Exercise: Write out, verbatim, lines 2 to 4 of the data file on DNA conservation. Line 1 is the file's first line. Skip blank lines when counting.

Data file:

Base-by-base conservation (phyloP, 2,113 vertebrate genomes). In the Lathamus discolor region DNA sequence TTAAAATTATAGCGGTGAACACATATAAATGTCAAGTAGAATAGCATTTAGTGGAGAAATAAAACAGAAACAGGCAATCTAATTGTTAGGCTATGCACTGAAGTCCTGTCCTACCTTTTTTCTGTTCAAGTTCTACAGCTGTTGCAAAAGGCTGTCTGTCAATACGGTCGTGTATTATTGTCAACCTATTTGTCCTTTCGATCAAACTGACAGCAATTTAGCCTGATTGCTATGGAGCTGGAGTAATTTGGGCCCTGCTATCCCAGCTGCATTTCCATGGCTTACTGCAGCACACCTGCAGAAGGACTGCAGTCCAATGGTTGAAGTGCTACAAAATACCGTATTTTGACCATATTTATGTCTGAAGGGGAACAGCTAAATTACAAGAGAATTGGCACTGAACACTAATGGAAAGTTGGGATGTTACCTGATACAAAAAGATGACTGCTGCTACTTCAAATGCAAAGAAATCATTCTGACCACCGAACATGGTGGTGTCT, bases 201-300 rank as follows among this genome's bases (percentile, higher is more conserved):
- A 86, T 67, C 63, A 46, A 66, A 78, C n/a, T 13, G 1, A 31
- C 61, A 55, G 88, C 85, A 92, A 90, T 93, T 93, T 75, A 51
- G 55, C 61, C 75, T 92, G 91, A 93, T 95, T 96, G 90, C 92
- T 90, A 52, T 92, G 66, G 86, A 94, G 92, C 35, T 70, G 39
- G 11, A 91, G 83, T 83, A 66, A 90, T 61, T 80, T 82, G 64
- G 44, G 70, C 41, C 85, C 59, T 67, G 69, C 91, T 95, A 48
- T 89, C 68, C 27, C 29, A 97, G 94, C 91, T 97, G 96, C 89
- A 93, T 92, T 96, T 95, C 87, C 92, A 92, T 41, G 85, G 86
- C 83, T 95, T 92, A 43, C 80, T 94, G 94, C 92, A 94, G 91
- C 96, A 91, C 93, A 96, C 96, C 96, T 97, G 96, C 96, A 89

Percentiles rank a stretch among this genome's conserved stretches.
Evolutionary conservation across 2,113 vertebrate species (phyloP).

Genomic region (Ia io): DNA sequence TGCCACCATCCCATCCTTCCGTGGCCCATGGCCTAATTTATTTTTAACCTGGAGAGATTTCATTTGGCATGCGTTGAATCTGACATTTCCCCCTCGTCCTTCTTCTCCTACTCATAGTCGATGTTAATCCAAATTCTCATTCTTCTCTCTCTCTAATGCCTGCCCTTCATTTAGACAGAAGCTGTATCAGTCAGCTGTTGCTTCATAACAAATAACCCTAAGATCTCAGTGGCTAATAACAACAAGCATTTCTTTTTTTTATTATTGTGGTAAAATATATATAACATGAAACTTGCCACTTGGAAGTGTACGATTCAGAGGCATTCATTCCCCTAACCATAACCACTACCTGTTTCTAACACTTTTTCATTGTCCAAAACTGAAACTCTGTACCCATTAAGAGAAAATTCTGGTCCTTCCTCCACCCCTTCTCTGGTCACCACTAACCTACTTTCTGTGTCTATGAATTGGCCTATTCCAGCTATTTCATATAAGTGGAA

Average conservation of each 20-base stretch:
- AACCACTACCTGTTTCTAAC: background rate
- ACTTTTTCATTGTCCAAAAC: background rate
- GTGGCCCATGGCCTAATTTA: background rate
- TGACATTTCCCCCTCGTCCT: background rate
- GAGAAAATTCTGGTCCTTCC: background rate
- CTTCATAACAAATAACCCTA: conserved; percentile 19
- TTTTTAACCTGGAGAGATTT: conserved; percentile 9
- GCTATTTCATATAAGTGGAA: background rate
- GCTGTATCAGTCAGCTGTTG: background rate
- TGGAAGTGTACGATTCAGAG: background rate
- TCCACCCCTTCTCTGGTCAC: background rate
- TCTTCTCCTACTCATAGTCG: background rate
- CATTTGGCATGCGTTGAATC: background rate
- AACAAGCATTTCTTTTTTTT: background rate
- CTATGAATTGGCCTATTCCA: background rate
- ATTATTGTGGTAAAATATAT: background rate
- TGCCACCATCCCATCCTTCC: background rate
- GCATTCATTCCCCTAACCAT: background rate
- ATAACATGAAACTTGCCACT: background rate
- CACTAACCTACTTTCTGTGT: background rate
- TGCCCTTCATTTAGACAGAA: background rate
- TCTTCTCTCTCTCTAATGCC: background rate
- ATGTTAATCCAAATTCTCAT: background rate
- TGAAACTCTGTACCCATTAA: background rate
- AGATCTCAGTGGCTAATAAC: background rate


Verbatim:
- A 86, T 67, C 63, A 46, A 66, A 78, C n/a, T 13, G 1, A 31
- C 61, A 55, G 88, C 85, A 92, A 90, T 93, T 93, T 75, A 51
- G 55, C 61, C 75, T 92, G 91, A 93, T 95, T 96, G 90, C 92